01/21/2015 08:25 EST | Updated 03/23/2015 05:59 EDT

Lululemon Founder Chip Wilson's Enormous Dock Proposal Angers Neighbours

The billionaire founder of Lululemon has applied to build a dock bigger than some houses in a quiet harbour on B.C.'s Sunshine Coast.

Chip Wilson, the billionaire founder of Lululemon, is making waves in a quiet harbour on B.C.'s Sunshine Coast, where he's applied to build a dock bigger than some houses.

Wilson owns a large waterfront property north of Sechelt, B.C., where he wants to build a 2,500-square-foot dock.

Ten neighbours have sent letters of concern to the district about the plan, worried what such a large structure would do to wildlife, and their own serenity.

"The thought of having something destroy even a tiny part of that for really quite selfish reasons … is devastating to think about," said Meghan Smith, who lives two properties down from Wilson and likes to snorkel in the area.

"What [is] allowing this bizarrely crazy idea to get this far?"

Endangered birds, boater safety concerns raised

The proposed structure could accommodate a 14-metre yacht, two seven-metre boats, plus smaller vessels and seaplane landings, according to documents filed with the Sunshine Coast Regional District.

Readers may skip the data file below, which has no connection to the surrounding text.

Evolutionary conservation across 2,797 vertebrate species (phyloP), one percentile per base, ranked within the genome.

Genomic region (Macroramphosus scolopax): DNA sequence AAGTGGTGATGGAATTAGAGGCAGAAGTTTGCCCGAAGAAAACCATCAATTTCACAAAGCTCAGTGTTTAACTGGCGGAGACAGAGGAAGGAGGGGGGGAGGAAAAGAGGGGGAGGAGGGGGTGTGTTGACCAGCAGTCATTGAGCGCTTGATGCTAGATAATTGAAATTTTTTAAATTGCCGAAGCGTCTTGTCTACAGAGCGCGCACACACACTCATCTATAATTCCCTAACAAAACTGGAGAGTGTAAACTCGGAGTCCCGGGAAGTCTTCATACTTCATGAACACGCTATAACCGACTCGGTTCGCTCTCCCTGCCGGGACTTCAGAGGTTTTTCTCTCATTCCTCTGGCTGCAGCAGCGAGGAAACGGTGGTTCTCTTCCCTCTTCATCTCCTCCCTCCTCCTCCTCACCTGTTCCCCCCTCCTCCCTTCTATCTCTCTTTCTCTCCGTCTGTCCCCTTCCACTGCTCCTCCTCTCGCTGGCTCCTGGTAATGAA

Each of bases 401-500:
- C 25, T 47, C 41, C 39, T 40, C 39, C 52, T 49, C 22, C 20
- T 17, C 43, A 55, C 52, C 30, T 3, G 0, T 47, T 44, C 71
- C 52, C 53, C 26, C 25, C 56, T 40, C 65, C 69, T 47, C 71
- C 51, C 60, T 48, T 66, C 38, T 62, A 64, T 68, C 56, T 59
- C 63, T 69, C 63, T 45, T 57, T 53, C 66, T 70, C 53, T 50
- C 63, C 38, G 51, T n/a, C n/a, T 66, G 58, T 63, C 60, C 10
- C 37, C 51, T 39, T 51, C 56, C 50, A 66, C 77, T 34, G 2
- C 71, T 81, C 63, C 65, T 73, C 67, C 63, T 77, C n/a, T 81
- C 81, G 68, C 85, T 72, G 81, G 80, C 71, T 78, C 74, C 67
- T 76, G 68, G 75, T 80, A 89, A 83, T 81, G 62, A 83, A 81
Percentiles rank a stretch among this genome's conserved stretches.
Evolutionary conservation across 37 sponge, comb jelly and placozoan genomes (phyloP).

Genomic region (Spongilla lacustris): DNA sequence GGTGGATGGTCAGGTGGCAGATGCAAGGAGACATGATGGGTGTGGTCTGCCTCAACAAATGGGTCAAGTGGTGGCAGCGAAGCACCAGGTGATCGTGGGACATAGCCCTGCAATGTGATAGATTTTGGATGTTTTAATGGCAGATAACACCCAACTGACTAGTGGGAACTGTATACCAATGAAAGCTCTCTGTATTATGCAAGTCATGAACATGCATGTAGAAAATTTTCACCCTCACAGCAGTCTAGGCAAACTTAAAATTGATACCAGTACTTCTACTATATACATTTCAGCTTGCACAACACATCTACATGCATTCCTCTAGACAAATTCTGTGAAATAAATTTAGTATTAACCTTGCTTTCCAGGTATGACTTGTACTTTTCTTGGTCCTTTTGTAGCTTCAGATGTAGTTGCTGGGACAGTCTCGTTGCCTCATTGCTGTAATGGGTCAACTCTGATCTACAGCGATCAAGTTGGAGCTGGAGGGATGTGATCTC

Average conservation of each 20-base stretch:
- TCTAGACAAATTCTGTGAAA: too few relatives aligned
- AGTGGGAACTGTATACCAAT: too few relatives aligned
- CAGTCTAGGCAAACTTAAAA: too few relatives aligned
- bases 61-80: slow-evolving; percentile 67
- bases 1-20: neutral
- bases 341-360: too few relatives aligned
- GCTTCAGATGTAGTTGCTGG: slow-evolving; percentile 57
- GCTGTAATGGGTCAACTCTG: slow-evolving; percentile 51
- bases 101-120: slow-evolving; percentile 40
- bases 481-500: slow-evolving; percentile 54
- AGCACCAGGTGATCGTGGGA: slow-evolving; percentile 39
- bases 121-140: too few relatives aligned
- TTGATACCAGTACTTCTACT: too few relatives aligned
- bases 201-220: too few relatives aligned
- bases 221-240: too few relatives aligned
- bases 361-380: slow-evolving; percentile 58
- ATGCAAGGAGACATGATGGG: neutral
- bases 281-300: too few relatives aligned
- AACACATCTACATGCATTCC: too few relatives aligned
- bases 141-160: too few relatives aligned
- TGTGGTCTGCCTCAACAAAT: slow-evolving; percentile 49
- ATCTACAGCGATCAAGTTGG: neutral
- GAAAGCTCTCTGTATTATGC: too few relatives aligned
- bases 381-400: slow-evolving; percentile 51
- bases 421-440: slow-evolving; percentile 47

The plan also includes a 3,000-square-foot breakwater to protect the dock from incoming waves, especially during winter storms.

"It's a large facility, it's not something we normally see," said district official Frank Mauro.

Neighbours are concerned that such large boats and seaplanes will make the harbour dangerous for paddlers and swimmers.

They also worry the large structure will hurt an eelgrass meadow that's a feeding ground for the marbled murrelet, an endangered bird.

Documents submitted on Wilson's behalf argue those concerns have been mitigated, and that "the dock was realigned specifically to avoid adverse impact on the eelgrass bed."

A representative for Wilson told CBC News he declined to comment while the application was pending.

The regional district has forwarded its concerns to the B.C. government, which makes the final decision.

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